When it comes to restaurants in Milan, Porta Romana holds a special place in my heart. When it comes to good eats, the neighborhood has been the most consistent for as long as I can remember, so anyone visiting the city would be remiss to not have at least one meal there. Plus, it’s effortlessly easy to reach: take the yellow line (M3) toward San Donato to Porta Romana–it’s just three stops south of the Duomo.
Regarding Porta Romana restaurants, I had been going to Un Posto a Milano before I officially lived here, and Pasta Madre and Dongio have always been going strong. I had only been living in the city for a little over a year when the inimitable Trippa opened, a game-changer that completely shifted the city’s restaurant culture. Seven years later, a table at Trippa remains the most coveted in town, with their reservations filling up for the next week as soon as they’re released online at noon.
Also, in the quarter, Giulio Pane e Ojo has always been famous for Roman food, so I’m giving it a shout-out here in the intro. But if you’re visiting Milan, you’re probably going to Rome, too, so save the Roman food for Rome. Like my post about restaurants in Milan near the Duomo, I’m only including restaurants proper in Porta Romana. So, I’m taking this opportunity to shout out fantastic wine bars like La Cieca and Il Cavallante; lively cocktail bars like The Spirit and Bella Milano; exceptional spots for baked goods like Marlà Pasticceria and Davide Longoni; and Soli e Bisioli gelateria. The latter offers stellar almond granita during the summer, and if you’re visiting during the off-season, go for the almond gelato. n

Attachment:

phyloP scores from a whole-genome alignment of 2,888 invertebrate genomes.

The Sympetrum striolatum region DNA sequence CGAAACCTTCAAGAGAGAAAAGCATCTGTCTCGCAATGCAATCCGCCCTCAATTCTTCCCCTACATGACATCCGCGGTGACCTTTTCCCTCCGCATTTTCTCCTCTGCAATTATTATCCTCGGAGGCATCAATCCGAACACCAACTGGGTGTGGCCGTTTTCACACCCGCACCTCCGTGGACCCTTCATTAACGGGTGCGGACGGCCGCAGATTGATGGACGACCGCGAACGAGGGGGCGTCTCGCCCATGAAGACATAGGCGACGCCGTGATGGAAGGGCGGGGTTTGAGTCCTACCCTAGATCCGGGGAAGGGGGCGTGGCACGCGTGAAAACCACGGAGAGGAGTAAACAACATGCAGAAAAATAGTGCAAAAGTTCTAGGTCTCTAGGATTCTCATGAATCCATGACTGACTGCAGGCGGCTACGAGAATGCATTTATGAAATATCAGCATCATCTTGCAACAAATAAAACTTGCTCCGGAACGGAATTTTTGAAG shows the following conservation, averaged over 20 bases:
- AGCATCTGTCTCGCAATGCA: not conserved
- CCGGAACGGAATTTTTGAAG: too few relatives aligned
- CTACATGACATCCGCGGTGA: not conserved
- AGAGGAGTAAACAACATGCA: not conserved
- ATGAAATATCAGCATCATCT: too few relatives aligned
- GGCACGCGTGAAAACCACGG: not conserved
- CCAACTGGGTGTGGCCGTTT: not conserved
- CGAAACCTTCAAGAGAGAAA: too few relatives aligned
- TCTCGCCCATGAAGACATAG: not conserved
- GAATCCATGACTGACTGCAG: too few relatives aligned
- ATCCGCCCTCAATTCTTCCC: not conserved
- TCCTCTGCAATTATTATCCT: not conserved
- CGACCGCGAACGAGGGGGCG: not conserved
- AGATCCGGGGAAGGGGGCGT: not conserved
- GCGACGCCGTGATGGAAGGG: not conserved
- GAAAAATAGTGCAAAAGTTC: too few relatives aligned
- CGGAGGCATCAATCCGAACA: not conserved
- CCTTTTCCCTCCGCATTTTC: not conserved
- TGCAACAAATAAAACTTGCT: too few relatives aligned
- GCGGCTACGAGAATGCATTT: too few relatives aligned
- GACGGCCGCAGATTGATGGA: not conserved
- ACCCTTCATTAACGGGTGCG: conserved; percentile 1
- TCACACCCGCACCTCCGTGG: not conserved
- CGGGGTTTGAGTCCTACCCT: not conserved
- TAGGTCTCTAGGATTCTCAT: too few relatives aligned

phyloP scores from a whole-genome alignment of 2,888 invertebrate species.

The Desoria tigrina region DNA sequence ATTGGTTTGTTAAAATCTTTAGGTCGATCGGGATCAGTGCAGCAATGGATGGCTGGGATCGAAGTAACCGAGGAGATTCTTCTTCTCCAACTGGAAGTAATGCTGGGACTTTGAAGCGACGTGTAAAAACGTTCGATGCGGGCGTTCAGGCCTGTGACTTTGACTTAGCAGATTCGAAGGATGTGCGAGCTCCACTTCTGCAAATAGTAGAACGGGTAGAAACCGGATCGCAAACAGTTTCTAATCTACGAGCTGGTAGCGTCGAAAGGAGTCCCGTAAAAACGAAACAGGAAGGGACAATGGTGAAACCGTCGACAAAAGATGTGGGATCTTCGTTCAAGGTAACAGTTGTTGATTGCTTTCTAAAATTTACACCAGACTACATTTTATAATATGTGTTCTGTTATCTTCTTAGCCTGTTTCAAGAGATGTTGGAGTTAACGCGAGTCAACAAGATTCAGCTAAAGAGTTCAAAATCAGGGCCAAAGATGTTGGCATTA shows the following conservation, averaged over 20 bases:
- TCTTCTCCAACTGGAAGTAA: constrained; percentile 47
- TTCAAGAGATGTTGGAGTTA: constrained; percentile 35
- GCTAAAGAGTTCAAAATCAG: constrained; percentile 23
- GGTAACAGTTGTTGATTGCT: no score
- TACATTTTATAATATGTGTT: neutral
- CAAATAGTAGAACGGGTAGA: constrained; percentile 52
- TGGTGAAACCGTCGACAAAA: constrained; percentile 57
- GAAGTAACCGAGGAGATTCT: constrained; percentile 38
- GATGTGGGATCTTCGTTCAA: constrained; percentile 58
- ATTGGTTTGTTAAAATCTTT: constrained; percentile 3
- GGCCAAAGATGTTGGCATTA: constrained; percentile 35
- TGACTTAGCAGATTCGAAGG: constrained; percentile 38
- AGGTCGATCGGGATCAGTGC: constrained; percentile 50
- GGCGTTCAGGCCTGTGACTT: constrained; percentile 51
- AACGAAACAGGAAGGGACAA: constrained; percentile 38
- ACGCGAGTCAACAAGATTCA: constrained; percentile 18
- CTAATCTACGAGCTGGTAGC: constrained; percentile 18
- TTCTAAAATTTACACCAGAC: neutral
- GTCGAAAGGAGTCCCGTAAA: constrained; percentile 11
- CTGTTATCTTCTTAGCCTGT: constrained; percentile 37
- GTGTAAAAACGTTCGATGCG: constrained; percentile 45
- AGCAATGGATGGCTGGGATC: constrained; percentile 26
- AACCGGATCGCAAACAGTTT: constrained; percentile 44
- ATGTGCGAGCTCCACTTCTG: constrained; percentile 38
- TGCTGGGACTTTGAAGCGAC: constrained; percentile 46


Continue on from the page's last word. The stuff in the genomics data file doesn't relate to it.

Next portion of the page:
Here, in no particular order, are 11 great restaurants in Milan’s Porta Romana quarter.
Trippa opened in 2015, so as I moved to Milan in 2014, it feels like it’s always been here. Diego Rossi and Pietro Cairoli made a bold move when they opened Trippa, and this restaurant continues to impact the city’s restaurant scene. The name means “tripe,” so you can expect some meat. But the word also has a double meaning in Italian–it also describes something with substance, and you’ll find plenty of that here. The vitello tonnato is the best in town, and the fried tripe is in a league of its own. As for the marrow, you scoop it directly out of the bone with a spoon. Pescatarians and vegetarians: fret not. The owners took the restaurant in a new direction last year, shifting meat into more of a supporting role on the menu. Carnivores: fret not. The said classics trifecta isn’t going anywhere. Note: A table at Trippa remains the most coveted and most difficult to obtain in town. Reservations are available online only and open at noon CET two weeks before a particular date – in bocca al lupo! Via Giorgio Vasari, 1; +39 327 668 7908; Monday – Saturday, dinner only, two turns: 7.15pm or 9.30pm, website